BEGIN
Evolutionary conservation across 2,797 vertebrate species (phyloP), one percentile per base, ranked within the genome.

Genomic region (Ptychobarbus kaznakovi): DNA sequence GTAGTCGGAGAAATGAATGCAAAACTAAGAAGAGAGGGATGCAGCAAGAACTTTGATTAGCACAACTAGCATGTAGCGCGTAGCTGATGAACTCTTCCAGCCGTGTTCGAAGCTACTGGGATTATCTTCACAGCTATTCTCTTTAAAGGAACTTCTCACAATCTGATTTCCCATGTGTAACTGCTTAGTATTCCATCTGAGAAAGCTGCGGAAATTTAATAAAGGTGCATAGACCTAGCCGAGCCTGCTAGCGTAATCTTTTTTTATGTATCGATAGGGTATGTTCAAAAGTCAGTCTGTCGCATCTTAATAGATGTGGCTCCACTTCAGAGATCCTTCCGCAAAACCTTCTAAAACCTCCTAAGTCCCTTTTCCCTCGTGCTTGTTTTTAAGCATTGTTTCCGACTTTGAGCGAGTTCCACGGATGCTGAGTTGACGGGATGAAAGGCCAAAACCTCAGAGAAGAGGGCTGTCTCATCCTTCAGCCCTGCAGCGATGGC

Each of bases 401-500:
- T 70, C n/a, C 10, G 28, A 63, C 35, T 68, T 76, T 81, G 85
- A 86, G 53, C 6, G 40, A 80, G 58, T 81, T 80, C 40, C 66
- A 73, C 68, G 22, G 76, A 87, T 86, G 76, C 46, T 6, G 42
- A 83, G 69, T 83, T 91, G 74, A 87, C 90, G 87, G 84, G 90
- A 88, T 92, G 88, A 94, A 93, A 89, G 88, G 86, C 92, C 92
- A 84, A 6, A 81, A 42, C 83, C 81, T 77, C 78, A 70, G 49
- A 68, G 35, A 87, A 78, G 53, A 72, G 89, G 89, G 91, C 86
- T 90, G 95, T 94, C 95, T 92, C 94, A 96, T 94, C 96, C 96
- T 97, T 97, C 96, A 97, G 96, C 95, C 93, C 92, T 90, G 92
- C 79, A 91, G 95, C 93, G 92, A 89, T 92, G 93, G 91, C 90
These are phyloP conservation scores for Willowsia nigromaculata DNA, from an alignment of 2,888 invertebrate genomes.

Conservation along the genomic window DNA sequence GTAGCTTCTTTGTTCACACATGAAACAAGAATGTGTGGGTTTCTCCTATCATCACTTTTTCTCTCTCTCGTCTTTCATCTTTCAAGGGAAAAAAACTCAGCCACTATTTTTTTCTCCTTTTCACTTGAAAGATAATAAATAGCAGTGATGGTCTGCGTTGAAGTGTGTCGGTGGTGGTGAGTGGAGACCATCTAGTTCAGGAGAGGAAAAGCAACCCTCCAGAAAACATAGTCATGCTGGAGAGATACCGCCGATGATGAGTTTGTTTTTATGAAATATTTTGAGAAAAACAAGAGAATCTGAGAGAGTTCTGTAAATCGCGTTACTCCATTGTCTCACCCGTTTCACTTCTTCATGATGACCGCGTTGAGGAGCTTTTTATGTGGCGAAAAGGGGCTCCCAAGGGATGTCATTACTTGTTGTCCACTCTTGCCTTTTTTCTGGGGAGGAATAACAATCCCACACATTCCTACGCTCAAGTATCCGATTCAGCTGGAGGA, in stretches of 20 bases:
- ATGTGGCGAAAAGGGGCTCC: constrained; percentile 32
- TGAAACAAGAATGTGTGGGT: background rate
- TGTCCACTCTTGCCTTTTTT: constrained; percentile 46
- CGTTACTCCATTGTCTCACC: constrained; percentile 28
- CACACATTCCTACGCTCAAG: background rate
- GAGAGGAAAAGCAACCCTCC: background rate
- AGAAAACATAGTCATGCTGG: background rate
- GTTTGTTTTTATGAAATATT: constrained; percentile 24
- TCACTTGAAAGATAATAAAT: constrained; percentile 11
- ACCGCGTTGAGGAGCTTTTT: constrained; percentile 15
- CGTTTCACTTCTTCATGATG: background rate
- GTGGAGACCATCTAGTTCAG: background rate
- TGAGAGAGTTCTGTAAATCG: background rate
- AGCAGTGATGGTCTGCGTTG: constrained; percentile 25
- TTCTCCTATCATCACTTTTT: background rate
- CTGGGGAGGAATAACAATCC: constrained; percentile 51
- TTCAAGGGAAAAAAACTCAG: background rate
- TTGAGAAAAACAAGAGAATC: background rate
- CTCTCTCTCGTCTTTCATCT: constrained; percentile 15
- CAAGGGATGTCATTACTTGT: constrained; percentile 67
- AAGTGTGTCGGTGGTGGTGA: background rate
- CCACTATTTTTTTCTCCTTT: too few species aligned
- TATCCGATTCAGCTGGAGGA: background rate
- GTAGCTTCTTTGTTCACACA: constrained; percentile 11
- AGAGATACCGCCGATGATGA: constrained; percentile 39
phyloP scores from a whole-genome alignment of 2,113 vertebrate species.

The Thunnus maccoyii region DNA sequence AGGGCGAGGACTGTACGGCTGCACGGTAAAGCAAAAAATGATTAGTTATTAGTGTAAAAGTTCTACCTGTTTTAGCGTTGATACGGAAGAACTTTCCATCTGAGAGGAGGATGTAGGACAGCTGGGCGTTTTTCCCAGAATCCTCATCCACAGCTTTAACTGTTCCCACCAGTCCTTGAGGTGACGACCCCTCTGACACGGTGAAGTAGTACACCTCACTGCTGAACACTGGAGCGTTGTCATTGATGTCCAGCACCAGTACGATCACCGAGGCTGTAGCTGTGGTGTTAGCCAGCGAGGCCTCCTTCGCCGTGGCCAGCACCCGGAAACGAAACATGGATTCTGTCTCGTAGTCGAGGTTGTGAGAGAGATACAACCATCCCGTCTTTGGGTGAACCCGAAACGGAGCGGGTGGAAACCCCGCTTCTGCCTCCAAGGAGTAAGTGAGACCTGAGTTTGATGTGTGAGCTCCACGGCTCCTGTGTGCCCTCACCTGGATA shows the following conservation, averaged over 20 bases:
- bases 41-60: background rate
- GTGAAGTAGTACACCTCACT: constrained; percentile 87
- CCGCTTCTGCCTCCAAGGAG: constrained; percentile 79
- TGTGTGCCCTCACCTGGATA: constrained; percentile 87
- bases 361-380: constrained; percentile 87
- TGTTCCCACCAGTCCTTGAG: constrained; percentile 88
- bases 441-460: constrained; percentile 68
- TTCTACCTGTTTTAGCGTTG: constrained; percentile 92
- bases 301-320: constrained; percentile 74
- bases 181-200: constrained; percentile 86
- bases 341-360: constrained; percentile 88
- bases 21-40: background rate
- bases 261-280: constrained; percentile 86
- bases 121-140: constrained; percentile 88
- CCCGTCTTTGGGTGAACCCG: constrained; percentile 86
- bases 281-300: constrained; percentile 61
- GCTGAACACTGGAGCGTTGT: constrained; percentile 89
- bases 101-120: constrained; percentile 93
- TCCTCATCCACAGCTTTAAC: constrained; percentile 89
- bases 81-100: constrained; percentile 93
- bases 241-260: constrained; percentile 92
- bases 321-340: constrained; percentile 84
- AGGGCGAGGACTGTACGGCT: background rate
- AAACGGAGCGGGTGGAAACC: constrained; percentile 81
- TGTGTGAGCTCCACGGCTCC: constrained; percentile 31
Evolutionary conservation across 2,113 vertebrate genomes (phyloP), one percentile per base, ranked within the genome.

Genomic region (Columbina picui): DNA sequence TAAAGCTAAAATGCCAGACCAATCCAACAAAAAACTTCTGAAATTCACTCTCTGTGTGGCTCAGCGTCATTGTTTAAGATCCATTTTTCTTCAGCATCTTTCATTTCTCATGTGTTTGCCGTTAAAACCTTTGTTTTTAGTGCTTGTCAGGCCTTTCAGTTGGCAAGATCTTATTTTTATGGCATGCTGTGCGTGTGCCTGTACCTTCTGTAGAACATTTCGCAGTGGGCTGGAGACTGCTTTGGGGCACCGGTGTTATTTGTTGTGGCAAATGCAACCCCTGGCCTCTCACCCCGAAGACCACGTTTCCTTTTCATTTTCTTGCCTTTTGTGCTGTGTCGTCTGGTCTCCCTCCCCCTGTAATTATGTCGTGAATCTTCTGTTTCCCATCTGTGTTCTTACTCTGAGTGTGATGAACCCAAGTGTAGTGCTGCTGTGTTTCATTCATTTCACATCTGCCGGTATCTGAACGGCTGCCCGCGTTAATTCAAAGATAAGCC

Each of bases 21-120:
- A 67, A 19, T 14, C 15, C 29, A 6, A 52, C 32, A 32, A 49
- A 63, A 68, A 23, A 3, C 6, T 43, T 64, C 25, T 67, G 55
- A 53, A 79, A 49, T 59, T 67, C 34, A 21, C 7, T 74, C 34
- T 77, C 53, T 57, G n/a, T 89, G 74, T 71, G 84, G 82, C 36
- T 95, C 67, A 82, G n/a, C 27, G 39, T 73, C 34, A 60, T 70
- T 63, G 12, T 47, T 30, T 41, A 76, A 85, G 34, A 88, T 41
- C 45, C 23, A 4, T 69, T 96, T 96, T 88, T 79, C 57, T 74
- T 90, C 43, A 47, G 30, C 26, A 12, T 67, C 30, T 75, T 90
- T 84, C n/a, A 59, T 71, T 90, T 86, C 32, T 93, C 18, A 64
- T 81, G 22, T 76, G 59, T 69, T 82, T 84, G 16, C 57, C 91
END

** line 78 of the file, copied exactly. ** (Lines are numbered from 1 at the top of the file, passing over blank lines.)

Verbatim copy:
- T 90, C 43, A 47, G 30, C 26, A 12, T 67, C 30, T 75, T 90